• Crossbar memory controller. Compared to the GeForce 4 MX, the GeForce 4 Ti uses 4 Crossbar memory controllers, as opposed to 2. This provides a more efficient way of accessing the frame buffer as compared with traditional memory controllers. The net effect being that it optimises bandwidth use for improved performance. No application support is required for this. It’s worth noting that the nForce chipset also utilizes (2) Crossbar memory controllers.

  • Loseless Z-Compression. The Z-Buffer contains depth information for every single pixel to be rendered by the Graphics card. Thus using higher resolutions not only consume more fill rate, they also require a larger Z-Buffer as more pixels will be rendered. The GeForce 4 on-board hardware compression of Z-Buffer data. Most critically it is loseless, so there will be no precision loss which could adversely affect the image. According to NVIDIA this hardware compression will reduce the Z-Buffer requirements about 25%. Once again, this saves memory bandwidth. No application support is required for this.

  • Z-Occlusion Culling. Traditionally Graphics cards have performed a lot of redundant rendering by rendering pixels that will inevitably not be visible. This redundant rendering is known as overdraw. The level of overdraw can vary from title to title with some having an overdraw level of 3 or more, while others are much lower. Reportedly ID Software Game engines are excellent in this area. Though clearly with Games getting more & more visually complex the level of overdraw is not about to decrease of its own accord. While many Developers have added in their own software methods to reduce overdraw others will need to rely on that provided in Graphics cards themselves, if any, e.g. PowerVR Kyro cards use a Tile-based deferred rendering system which is excellent at eliminating overdraw & are perhaps the most efficient consumer Graphics cards around.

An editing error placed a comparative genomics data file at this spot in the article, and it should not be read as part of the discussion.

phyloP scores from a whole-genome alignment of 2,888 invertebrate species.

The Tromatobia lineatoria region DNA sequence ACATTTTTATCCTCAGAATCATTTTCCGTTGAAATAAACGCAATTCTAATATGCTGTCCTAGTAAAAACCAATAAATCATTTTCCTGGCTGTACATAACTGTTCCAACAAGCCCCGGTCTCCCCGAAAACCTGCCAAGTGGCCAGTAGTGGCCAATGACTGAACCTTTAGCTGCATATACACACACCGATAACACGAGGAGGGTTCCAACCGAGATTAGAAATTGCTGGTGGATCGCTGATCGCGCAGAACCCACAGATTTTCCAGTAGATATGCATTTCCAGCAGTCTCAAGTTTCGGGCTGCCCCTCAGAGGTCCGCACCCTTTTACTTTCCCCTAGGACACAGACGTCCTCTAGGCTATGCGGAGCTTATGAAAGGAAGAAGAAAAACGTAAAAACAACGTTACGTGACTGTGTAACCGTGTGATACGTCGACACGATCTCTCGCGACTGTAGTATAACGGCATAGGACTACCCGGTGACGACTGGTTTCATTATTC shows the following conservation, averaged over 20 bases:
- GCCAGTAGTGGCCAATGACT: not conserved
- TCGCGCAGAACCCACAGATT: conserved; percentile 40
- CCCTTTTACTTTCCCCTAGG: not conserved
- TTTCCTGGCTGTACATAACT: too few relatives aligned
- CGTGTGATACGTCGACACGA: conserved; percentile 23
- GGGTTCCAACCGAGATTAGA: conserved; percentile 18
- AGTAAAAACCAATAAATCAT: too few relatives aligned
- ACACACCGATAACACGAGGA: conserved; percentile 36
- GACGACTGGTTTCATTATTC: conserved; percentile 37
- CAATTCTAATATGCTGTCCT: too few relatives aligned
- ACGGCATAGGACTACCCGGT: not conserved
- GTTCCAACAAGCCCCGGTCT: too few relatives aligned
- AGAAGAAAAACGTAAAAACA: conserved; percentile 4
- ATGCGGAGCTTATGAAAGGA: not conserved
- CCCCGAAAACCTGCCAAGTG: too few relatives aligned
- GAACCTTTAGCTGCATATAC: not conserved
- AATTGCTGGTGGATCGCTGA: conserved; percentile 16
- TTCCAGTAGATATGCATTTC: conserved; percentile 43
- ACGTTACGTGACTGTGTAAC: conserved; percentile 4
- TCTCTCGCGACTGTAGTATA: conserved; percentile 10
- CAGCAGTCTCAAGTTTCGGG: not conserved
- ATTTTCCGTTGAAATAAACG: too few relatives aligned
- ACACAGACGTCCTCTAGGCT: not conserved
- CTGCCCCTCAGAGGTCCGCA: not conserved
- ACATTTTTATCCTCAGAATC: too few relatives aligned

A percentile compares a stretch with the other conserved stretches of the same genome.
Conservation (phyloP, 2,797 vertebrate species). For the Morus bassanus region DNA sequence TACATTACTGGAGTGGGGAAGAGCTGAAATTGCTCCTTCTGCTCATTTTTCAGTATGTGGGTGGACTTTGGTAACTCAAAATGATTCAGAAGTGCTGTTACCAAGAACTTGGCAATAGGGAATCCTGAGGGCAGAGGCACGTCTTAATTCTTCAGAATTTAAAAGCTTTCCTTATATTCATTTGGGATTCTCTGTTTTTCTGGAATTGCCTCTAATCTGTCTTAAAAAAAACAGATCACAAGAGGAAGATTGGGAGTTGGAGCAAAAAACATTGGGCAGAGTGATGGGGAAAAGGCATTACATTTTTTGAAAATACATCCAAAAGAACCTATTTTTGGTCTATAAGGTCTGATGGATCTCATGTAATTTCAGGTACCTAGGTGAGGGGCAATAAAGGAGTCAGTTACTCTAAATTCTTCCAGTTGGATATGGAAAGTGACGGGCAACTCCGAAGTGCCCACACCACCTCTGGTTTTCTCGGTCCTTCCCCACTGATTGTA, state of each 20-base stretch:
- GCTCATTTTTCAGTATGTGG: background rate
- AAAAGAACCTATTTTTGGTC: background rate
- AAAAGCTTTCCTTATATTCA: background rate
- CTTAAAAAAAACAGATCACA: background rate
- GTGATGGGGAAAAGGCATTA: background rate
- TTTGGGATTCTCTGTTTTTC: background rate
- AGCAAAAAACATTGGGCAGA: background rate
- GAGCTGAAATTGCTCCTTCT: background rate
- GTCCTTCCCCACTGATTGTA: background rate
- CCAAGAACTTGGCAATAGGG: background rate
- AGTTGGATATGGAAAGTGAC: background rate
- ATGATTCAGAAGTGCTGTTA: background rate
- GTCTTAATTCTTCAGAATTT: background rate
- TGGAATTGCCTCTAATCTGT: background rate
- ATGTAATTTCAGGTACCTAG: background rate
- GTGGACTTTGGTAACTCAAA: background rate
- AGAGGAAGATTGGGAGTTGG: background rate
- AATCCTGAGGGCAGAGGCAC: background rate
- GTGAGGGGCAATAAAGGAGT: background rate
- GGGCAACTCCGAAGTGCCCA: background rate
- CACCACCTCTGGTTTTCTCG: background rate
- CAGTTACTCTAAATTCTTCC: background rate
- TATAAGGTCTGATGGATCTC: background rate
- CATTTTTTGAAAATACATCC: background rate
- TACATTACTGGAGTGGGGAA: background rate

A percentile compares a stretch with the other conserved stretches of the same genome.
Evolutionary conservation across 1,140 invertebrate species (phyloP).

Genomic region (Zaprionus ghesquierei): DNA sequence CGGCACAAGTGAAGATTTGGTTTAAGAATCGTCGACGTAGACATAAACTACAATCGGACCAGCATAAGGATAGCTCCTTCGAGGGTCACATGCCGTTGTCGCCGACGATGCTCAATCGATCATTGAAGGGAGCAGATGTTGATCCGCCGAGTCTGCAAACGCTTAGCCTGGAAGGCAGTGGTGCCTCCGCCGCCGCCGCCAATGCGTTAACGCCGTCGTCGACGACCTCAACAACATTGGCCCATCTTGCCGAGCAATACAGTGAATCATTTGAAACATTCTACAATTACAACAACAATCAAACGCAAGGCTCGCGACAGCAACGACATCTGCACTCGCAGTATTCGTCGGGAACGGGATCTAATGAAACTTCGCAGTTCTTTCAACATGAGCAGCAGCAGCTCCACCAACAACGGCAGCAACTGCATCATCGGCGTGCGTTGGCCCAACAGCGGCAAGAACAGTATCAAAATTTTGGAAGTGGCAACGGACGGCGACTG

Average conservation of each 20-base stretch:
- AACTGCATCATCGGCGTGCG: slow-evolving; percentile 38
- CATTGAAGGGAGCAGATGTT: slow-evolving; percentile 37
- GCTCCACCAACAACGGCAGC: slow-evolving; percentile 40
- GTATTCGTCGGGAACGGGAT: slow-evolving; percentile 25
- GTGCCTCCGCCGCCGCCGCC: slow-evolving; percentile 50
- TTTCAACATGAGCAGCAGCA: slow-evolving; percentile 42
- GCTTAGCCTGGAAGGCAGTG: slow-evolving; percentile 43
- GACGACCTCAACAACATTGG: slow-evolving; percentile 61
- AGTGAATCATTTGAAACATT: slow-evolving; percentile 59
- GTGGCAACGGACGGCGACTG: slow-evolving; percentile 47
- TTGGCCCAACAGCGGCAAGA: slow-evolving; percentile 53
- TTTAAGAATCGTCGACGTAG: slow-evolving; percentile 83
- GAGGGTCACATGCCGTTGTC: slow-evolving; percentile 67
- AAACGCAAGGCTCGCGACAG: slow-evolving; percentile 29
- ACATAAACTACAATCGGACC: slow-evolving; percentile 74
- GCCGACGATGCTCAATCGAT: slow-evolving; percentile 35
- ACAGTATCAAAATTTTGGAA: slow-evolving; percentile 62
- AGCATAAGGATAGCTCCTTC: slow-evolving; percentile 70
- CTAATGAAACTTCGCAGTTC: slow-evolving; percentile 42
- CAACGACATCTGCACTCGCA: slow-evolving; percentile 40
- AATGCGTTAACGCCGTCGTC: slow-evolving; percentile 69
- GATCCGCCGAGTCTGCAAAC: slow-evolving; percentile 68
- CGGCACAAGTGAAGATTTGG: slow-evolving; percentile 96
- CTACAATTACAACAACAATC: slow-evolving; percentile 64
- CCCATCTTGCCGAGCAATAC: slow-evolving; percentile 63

• The first part of this process is the Depth test - Z-Buffer values are compared to determine what is visible in a scene, i.e. pixels at the front of a scene will obscure pixels with a greater depth, i.e. behind them. For example, if your viewpoint is looking at a solid wall, then any pixels behind that wall won't be visible through it. As such any non-visible scene elements are completely disregarded, only visible elements get sent on to the Framebuffer.
    The second is the Occlusion Query. This tests whether triangles are hidden completely behind other triangles. As before, non-visible triangles are disregarded & play no further part in the rendering process.
    Z-Occlusion Culling, unlike the other LMA II features does however require Application support & will only work with Front to back order rendering applications.

  • Auto Pre-Charge. This minimizes the latency issues involved with accessing a different area of memory. No application support is required for this.

  • Fast Z-Clear. Fairly self-explanatory this one. This minimizes the amount of bandwidth & time needed to clear Z-Buffer data which will also improve performance further. No application support is required for this.